February 21st, 2013
So there is going to be a really cool arts and culture festival taking place this weekend – it’s free and the schedule looks really good with some really amazing Aboriginal artists appearing on panels and highlighting their art. I am very humbled to have a few of my photographs as a part of one of the events.
Check it out and spread the word!
Here is some information about this weekends events:
A Winter Village: Indigenous Arts and Culture Festival
Circadia Indigena, First Peoples’ Art and Performance in Canada’s National Capital, is pleased to announce its first annual public event: A Winter Village: Indigenous Arts and Culture Festival Free and open to all.
This weekend arts festival takes place within the traditional season of storytelling, and occurs during the beginning and renewal of the year’s ceremonial cycle. This gathering will offer exceptional multidisciplinary arts and cultural programming, and will be a platform for celebrating Indigenous winter culture by highlighting the storytelling traditions of First Nations’, Inuit and Métis Peoples. Indigenous storytelling has many forms; Creation stories, history, visions, teachings, news, ceremony, messages, songs, and many more. This gathering will draw on these forms and showcase them through Elders, cultural presenters, and artists in a presentation and workshop format. The gathering will be a space for the sharing of Indigenous knowledge through storytelling, cultural presentations and performances by First Peoples’ artists.
This year we will gather the artists together across three different themes within the Winter Village: (1) The time of year tells us it is the beginning and renewal of the ceremonial cycle, we will share the ways First Peoples’ mark this time with celebration and ceremony. (2) We will highlight our storytelling traditions within this traditional “storytelling time” of the winter cycle. (3) And we will share the beauty of the winter cultures of First Nation’s, Inuit and Métis peoples.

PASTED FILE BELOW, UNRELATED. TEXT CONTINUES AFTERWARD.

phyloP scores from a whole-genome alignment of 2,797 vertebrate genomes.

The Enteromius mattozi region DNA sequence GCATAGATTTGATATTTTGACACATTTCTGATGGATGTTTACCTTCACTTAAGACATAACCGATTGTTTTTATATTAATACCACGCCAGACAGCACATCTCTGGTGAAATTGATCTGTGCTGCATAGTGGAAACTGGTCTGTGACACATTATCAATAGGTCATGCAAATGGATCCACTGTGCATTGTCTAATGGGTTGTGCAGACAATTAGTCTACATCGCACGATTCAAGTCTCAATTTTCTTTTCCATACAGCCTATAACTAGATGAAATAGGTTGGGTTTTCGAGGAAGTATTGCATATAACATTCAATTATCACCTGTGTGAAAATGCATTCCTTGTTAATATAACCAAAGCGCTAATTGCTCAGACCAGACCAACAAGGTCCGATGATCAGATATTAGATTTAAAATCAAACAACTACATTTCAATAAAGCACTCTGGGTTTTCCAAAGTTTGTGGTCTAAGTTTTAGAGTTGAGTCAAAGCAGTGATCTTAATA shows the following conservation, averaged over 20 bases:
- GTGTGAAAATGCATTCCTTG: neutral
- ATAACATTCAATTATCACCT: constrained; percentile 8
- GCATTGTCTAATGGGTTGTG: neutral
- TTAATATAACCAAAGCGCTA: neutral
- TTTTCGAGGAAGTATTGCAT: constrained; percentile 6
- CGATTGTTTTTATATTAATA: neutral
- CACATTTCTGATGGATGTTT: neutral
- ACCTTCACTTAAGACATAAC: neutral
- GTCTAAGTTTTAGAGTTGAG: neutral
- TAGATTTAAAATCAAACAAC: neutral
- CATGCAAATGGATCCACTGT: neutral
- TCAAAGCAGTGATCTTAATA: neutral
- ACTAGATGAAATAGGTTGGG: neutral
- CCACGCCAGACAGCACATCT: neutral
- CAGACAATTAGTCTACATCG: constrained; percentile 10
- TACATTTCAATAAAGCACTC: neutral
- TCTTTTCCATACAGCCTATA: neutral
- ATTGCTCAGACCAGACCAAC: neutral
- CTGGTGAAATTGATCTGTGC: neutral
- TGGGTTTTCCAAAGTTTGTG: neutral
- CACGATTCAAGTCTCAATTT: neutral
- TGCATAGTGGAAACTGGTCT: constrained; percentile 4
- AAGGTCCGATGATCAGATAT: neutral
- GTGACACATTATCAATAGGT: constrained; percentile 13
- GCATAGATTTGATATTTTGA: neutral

Everyone is welcome to come and celebrate First Peoples’ winter culture through the artistic traditions of First Nations’, Inuit and Métis artists presenting dance, theatre, visual arts, storytelling, film and music. Friday, February 22nd, 6:30 to 9 pm. Saturday, February 23rd, 1 to 9 pm. Sunday, February 24th, 1 to 3:30 pm. Richelieu-Vanier Community Centre, 300 Des Pères-Blancs Avenue, Ottawa, Ontario
See https://www.facebook.com/pages/Circadia-Indigena/407518199307286 for more info.
February 20th, 2013
This past January I had the absolute pleasure of doing a second workshop on learning to make birch bark baskets. I was super excited that the workshop was going to be offered at lunch hours again as I find making the baskets very relaxing and fun. It’s also nice to better understand and appreciate all the effort that goes into making one of these baskets.
We are fortunate in that we don’t have to go into the forest to carefully harvest the bark in the winter, or go out in the heat of summer to dig up the roots to bind the baskets together.
Once I had finished making my basket I had to think hard about what I wanted to include in the design of the basket. I used some rounds from twigs to add small details to the basket – I wanted it to be all natural in color.
On one side (above) I did a turtle swimming though the water. You can see a few small swirls in the top right hand side which I wanted to represent my spirit name which loosely translates into swirling water [at foot of rapids].
On the second side I did sky domes with plants growing. On the left side I wanted to represent wind blowing and the North star on the right side.
I was very happy with the results of this basket and I definitely look forward to continuing to learn how to make them…and maybe get out into the forest to harvest my own supplies.
February 19th, 2013
So I’ve been on a bit of a hiatus from blogging, not that I haven’t been doing things but just got busy with life.